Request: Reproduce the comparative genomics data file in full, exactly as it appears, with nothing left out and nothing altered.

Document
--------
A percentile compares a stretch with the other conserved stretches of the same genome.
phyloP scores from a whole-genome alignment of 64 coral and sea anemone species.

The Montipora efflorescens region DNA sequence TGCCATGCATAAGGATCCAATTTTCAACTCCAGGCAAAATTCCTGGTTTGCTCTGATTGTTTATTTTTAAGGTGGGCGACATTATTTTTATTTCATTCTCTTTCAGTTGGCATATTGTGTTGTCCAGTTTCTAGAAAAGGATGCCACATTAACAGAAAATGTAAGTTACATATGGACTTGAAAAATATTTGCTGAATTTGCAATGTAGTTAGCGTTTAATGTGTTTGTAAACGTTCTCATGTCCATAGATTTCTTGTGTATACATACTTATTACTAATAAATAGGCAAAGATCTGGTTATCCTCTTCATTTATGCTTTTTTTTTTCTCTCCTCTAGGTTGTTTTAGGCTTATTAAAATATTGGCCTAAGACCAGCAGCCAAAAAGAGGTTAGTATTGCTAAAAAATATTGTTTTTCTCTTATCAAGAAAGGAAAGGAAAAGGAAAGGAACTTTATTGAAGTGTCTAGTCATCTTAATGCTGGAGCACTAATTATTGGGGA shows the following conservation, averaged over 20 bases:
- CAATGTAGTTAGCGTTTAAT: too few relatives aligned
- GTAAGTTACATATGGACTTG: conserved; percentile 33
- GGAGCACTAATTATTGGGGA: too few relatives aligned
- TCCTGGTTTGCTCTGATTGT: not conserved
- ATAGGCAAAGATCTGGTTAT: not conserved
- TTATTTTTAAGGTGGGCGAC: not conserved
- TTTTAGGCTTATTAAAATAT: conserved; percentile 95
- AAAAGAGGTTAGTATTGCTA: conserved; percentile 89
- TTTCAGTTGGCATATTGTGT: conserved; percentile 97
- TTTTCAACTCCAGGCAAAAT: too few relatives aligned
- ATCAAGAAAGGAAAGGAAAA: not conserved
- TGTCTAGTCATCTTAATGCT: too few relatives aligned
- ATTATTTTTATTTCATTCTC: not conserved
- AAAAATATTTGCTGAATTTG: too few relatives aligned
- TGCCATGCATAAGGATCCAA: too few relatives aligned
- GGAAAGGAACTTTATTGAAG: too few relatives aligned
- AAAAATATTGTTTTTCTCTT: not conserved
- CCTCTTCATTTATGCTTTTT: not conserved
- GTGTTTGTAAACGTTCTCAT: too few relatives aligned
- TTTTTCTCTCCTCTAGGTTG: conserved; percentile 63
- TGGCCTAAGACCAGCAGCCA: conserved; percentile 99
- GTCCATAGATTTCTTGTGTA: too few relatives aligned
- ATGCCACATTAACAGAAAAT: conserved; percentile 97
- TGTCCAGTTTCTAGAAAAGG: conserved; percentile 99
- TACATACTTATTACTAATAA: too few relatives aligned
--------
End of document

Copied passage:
A percentile compares a stretch with the other conserved stretches of the same genome.
phyloP scores from a whole-genome alignment of 64 coral and sea anemone species.

The Montipora efflorescens region DNA sequence TGCCATGCATAAGGATCCAATTTTCAACTCCAGGCAAAATTCCTGGTTTGCTCTGATTGTTTATTTTTAAGGTGGGCGACATTATTTTTATTTCATTCTCTTTCAGTTGGCATATTGTGTTGTCCAGTTTCTAGAAAAGGATGCCACATTAACAGAAAATGTAAGTTACATATGGACTTGAAAAATATTTGCTGAATTTGCAATGTAGTTAGCGTTTAATGTGTTTGTAAACGTTCTCATGTCCATAGATTTCTTGTGTATACATACTTATTACTAATAAATAGGCAAAGATCTGGTTATCCTCTTCATTTATGCTTTTTTTTTTCTCTCCTCTAGGTTGTTTTAGGCTTATTAAAATATTGGCCTAAGACCAGCAGCCAAAAAGAGGTTAGTATTGCTAAAAAATATTGTTTTTCTCTTATCAAGAAAGGAAAGGAAAAGGAAAGGAACTTTATTGAAGTGTCTAGTCATCTTAATGCTGGAGCACTAATTATTGGGGA shows the following conservation, averaged over 20 bases:
- CAATGTAGTTAGCGTTTAAT: too few relatives aligned
- GTAAGTTACATATGGACTTG: conserved; percentile 33
- GGAGCACTAATTATTGGGGA: too few relatives aligned
- TCCTGGTTTGCTCTGATTGT: not conserved
- ATAGGCAAAGATCTGGTTAT: not conserved
- TTATTTTTAAGGTGGGCGAC: not conserved
- TTTTAGGCTTATTAAAATAT: conserved; percentile 95
- AAAAGAGGTTAGTATTGCTA: conserved; percentile 89
- TTTCAGTTGGCATATTGTGT: conserved; percentile 97
- TTTTCAACTCCAGGCAAAAT: too few relatives aligned
- ATCAAGAAAGGAAAGGAAAA: not conserved
- TGTCTAGTCATCTTAATGCT: too few relatives aligned
- ATTATTTTTATTTCATTCTC: not conserved
- AAAAATATTTGCTGAATTTG: too few relatives aligned
- TGCCATGCATAAGGATCCAA: too few relatives aligned
- GGAAAGGAACTTTATTGAAG: too few relatives aligned
- AAAAATATTGTTTTTCTCTT: not conserved
- CCTCTTCATTTATGCTTTTT: not conserved
- GTGTTTGTAAACGTTCTCAT: too few relatives aligned
- TTTTTCTCTCCTCTAGGTTG: conserved; percentile 63
- TGGCCTAAGACCAGCAGCCA: conserved; percentile 99
- GTCCATAGATTTCTTGTGTA: too few relatives aligned
- ATGCCACATTAACAGAAAAT: conserved; percentile 97
- TGTCCAGTTTCTAGAAAAGG: conserved; percentile 99
- TACATACTTATTACTAATAA: too few relatives aligned